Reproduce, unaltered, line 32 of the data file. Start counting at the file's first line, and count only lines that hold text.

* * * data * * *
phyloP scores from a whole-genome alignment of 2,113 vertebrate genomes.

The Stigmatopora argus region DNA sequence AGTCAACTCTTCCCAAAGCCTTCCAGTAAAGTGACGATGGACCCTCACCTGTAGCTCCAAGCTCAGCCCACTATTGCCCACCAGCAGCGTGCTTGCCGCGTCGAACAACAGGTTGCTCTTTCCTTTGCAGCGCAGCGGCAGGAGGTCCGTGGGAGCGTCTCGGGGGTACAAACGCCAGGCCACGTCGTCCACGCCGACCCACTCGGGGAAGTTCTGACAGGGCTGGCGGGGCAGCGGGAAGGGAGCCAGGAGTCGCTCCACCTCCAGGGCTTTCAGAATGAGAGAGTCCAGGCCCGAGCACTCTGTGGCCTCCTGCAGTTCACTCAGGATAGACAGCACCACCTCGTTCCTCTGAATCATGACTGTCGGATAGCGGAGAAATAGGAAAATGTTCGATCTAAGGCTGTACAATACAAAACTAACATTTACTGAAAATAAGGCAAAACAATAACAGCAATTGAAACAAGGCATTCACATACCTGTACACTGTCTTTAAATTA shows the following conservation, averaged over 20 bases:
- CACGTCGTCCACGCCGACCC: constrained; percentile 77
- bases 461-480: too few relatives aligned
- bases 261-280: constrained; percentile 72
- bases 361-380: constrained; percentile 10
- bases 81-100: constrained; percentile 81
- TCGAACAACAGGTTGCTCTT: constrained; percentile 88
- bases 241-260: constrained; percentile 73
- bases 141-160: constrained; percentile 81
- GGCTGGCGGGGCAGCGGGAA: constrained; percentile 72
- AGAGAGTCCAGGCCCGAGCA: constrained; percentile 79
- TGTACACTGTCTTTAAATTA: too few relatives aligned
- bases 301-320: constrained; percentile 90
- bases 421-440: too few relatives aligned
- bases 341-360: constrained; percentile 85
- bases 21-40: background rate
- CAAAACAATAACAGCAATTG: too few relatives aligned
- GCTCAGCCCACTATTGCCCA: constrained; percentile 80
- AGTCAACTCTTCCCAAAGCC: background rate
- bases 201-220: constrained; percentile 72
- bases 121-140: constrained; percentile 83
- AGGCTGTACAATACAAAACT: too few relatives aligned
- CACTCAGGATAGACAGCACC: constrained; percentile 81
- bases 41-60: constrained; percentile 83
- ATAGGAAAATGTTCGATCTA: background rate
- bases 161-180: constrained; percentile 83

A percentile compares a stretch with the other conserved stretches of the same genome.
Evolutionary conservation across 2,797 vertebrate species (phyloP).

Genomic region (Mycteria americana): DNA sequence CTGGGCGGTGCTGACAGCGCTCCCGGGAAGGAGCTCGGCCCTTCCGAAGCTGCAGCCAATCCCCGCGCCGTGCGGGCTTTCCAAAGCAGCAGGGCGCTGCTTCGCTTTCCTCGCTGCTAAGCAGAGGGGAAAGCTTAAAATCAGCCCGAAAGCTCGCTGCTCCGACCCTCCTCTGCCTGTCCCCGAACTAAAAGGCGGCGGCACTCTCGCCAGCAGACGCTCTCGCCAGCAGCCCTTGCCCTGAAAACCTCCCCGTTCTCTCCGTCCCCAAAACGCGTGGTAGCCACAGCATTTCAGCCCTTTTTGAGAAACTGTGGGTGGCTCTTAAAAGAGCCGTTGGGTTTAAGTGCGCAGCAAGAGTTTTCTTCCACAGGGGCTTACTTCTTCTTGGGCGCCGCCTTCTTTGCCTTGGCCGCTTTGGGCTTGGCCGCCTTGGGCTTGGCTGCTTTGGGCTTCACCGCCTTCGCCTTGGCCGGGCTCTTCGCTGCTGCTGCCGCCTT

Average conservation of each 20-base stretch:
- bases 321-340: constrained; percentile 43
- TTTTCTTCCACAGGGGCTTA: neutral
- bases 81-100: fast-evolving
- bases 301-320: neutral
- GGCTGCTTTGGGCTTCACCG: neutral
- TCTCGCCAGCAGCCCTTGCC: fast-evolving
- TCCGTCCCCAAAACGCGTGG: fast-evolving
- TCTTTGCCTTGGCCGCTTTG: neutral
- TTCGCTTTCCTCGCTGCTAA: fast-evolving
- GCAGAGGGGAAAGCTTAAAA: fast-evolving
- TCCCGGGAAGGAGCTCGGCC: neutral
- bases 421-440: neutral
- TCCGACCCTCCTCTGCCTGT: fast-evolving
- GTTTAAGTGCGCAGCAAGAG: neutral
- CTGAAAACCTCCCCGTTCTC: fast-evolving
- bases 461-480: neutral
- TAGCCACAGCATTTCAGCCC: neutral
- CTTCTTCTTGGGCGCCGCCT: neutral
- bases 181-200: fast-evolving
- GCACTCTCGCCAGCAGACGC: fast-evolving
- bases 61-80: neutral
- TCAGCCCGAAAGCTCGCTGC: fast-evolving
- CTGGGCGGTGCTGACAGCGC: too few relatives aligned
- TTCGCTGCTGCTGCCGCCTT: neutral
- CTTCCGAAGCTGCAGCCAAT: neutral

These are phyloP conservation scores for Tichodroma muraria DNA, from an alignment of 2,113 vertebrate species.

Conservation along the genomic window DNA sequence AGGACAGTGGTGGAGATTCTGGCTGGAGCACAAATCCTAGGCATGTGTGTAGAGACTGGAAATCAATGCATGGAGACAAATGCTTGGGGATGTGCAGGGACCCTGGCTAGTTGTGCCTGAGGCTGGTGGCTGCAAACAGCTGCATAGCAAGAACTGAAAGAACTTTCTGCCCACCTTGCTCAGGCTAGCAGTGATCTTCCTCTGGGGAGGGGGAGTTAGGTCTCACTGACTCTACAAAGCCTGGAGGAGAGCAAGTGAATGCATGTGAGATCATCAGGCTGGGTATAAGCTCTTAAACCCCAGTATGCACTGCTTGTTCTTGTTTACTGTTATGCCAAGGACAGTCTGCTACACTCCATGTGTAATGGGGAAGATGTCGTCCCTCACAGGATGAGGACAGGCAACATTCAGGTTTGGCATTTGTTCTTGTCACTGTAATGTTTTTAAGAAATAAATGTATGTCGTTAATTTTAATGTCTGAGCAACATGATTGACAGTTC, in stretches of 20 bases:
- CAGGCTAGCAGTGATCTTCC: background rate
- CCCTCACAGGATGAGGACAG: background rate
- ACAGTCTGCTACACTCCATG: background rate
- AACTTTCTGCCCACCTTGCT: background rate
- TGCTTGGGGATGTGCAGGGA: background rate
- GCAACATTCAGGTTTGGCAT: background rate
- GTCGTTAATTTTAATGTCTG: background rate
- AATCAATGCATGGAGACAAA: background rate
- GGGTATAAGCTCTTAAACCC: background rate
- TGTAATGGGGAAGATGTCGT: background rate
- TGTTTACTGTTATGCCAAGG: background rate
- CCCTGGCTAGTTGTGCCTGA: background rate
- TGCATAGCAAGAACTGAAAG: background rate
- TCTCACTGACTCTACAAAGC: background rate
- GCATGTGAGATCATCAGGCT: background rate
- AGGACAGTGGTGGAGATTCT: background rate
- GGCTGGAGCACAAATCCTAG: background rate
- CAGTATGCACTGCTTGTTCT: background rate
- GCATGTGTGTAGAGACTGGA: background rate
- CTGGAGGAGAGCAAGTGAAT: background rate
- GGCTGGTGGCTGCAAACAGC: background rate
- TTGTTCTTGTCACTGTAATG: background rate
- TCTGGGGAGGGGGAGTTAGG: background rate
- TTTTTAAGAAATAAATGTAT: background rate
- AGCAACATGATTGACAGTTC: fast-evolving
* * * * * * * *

- bases 321-340: constrained; percentile 43